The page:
Wanna get away? Now that more than 100 million Americans have received at least one shot of the COVID vaccine, airports are starting to fill up, hotel reservations are on the upswing and it's only a matter of time before cruising resumes.
While it will be many months until vacation itineraries return to their pre-pandemic levels, it's clear that the public is thirsting to break free from our long months of being shut-ins. Staycations go only so far.
As you start to plan your summer or fall vacation getaway for this year or 2022, be aware that travel will look different than it did before. Proof of vaccination may be required in some quarters. Crossing borders now comes with new complications. What was routine 18 months ago may no longer hold true.
Here, then, is a safe travel checklist to consult as we all navigate our way toward a return to normalcy.
Check the state of play at your destination
While the cruise lines await word from health officials before resuming voyages, many vacationers are turning to air + land getaways. (For instance, see this wide-ranging list of specials, updated every week, at popular hotels and resorts.)
Before you lock in your vacation plans, make sure the destination you're eyeing is accepting visitors — and that you meet all the requirements. For instance, the Bahamas, one of our favorite island escapes, requires a Health Travel Visa before visitors are allowed into the country. The travel visa requires a negative test for COVID-19 within five days prior to arrival. Hawaii has similar testing requirements.
The Washington Post advises:
Review restriction information by looking up your destination’s local government websites. Other resources are available for conducting that research, including the State Department and CDC websites or the travel-organizing app TripIt, which allows users to learn about coronavirus infection rates, entry and exit rules, and other guidelines.
Prepare your documents
Time was when you could just carry your driver's license (for domestic travel) or passport (for international travel) and you were good to go. In the post-COVID age, that may no longer be enough.
Rules around so-called vaccine passports (proof of vaccination) vary from state to state, but don't be surprised if at some point a hotel desk clerk or tour guide or customs officer asks to see your vaccine card. (You've had your shots or are planning to, right?)
Make sure you protect your vaccine card, carry it in a safe place and make digital copies with your smartphone. In some cases, you'll be able to offer proof of vaccination with an app on your phone. An app in development by the International Air Transport Association, the IATA Travel Pass, is scheduled to be available for Apple users in mid-April and will be available to Android users by the end of this month.
Think about getting tested
If you decline to receive the vaccine, the next best thing to offer the authoriites is proof that you've tested negative for the virus (best) or that you've had it and are not contagious (an iffy proposition with all the coronavirus variants on the loose). There are a lot of shady testing sites out there, so make sure your test is conducted by a government-certified lab.
Be aware there are two main kinds of COVID tests: PCR tests, which generally require a back-of-the-throat or nasal swab that's sent to a lab for analysis, and at-home antigen tests, which are not as reliable. Most destinations that require testing are looking for results of a PCR test. You can get a test done at your health care provider or with an at-home test kit where you overnight the sample to a testing lab.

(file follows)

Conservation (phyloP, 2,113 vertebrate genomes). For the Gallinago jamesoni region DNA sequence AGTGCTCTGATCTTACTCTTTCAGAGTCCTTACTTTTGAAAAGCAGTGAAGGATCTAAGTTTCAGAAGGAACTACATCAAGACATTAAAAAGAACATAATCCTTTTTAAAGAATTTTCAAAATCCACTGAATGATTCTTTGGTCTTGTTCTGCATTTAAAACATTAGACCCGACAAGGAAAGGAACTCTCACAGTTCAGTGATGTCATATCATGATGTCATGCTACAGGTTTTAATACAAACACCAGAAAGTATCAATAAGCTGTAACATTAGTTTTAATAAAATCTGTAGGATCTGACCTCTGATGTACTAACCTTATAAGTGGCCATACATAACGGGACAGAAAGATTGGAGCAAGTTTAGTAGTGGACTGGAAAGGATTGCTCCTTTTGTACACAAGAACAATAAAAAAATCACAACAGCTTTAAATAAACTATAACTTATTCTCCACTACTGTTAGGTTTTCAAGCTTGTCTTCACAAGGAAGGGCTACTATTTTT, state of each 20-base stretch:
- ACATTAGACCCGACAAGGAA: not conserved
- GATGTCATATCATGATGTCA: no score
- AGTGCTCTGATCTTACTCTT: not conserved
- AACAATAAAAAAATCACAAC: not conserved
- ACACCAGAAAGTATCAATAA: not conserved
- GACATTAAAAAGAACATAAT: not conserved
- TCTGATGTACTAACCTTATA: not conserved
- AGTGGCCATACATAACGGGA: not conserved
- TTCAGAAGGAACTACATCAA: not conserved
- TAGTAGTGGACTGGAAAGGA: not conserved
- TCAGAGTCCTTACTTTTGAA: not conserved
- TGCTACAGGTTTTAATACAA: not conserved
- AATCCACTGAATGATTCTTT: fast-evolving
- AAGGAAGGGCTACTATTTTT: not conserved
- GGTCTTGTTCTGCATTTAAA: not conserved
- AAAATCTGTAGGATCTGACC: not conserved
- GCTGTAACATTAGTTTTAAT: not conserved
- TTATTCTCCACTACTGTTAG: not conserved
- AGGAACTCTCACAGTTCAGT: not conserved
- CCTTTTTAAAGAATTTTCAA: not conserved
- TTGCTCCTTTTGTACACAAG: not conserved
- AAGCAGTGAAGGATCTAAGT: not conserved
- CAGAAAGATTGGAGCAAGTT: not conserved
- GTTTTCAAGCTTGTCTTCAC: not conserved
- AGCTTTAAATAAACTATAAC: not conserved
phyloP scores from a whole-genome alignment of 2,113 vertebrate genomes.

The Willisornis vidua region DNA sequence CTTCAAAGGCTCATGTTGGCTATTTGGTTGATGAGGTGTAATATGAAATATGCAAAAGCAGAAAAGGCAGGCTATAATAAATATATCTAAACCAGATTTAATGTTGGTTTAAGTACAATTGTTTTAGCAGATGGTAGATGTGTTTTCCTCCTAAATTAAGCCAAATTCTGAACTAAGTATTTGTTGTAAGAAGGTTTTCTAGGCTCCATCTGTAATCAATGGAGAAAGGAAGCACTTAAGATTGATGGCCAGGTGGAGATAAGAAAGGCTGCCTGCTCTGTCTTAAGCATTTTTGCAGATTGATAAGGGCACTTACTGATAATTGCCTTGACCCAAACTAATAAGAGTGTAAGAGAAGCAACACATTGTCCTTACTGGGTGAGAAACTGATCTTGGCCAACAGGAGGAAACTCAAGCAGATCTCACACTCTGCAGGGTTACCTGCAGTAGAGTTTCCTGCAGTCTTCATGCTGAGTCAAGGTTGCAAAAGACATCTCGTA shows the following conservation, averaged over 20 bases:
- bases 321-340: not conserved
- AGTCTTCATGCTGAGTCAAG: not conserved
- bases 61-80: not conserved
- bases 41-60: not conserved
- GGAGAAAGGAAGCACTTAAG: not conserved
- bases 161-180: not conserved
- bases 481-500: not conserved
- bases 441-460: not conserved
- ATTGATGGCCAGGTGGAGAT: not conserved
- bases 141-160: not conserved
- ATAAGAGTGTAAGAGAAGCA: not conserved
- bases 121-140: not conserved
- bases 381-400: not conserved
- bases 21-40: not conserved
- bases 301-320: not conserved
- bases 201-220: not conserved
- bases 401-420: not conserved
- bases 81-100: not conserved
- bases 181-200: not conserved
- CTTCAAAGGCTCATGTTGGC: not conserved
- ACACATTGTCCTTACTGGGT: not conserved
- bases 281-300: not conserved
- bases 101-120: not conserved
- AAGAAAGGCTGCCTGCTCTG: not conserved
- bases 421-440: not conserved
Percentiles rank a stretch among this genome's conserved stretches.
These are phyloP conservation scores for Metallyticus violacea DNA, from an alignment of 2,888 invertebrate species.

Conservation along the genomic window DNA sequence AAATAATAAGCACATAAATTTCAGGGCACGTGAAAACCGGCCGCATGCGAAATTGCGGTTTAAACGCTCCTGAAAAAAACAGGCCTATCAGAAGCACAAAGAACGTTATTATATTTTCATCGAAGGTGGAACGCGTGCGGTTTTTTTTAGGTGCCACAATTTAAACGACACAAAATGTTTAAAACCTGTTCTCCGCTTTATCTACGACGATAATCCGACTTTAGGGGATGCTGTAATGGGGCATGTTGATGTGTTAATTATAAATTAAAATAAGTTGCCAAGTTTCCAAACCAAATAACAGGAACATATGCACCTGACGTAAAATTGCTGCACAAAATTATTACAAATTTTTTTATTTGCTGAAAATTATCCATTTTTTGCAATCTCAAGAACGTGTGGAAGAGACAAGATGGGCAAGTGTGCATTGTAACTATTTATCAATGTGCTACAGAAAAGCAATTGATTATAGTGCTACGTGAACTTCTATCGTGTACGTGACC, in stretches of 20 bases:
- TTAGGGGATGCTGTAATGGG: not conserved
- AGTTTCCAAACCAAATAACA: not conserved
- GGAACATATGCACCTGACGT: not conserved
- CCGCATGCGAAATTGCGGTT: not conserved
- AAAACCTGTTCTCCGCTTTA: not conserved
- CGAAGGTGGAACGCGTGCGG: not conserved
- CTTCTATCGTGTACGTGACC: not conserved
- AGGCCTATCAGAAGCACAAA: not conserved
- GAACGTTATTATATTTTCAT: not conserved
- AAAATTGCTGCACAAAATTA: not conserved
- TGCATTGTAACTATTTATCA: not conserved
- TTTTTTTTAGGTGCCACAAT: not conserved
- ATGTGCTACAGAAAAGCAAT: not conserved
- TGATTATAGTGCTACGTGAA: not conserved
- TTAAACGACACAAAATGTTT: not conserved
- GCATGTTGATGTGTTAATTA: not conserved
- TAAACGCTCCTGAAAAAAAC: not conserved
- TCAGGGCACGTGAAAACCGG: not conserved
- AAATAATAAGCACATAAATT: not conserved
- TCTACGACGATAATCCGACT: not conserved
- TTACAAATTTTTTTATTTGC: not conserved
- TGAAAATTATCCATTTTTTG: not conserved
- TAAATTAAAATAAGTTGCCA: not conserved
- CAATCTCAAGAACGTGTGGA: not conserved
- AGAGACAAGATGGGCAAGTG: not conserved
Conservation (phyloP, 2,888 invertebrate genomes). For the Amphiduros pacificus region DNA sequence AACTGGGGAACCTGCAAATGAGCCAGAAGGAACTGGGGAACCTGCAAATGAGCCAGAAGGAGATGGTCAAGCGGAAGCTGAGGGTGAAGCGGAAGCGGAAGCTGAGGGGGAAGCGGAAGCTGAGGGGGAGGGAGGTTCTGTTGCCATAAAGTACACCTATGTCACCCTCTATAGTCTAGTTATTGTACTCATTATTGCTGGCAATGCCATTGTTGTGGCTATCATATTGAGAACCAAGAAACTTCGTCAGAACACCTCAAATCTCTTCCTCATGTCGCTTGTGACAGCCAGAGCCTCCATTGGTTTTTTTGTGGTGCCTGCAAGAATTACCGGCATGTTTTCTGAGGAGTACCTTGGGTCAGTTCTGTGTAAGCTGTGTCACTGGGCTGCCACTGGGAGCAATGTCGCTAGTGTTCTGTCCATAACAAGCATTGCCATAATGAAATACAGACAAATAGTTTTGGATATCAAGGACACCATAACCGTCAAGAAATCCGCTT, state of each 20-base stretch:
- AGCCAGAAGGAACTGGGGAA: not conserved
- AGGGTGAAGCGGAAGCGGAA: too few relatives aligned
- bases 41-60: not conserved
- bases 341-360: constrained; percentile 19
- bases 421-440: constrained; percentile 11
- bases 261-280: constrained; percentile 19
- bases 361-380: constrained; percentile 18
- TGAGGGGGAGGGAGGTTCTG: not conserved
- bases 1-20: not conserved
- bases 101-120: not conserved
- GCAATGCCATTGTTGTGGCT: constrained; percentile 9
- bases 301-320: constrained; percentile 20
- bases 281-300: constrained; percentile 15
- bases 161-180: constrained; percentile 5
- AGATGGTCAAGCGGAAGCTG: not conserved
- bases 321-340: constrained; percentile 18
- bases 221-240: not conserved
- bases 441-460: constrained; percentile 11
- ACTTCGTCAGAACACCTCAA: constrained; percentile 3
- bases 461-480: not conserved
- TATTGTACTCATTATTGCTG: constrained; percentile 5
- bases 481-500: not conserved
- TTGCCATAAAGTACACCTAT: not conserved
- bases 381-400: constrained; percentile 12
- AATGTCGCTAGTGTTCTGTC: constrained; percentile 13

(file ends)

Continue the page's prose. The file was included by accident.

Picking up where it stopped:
Even if you were vaccinated, taking the test before you leave is a smart move that removes all doubt. (PCR tests are 99.9% accurate.) And international travelers should know that if you’re returning to the United States from abroad, you'll need to provide a negative test result or documentation of recovery regardless of your vaccination or antibody status.
Consider trip insurance
I’ll be honest. I rarely shell out for trip insurance. Once I commit to a cruise, I’m all in. But the pandemic is forcing me to rethink that approach, at least for the short term. Because if there’s one thing we’ve learned is how unpredictable this virus is. Even those who've been vaccinated are susceptible to catching a virus before or during plane or ship travel, so it makes sense to pony up for a a policy that covers emergency medical expense coverage as well as coverage for nonrefundable costs of the trip if it’s interrupted.
Pack your masks
Nobody likes wearing masks, and you won't need to wear them during most of your vacation. Still, there will be times when masks may be required — say, on your flight or during a group tour. Buck up and just do it as a gesture of goodwill to those around you. Be aware that defying local regulations — which may involve mask-wearing — can result in a hit to your wallet. Some jurisdictions may fine those who flout the rules, and in some cases you risk arrest if you refuse to wear one.
We hope these five tips will help you navigate the new travel landscape. There's no shame in putting off your grand getaway until months from now or even next year. But if you do decide to go, safe travels!
Contact a Cruiseable travel consultant
Want to get away to a safe destination? Contact a Cruiseable travel consultant. We're up on the latest rules and restrictions no matter where you'd like to vacation. Phone 1-877-322-3773 or email us at [email protected] so we can help you plan smarter and save you money.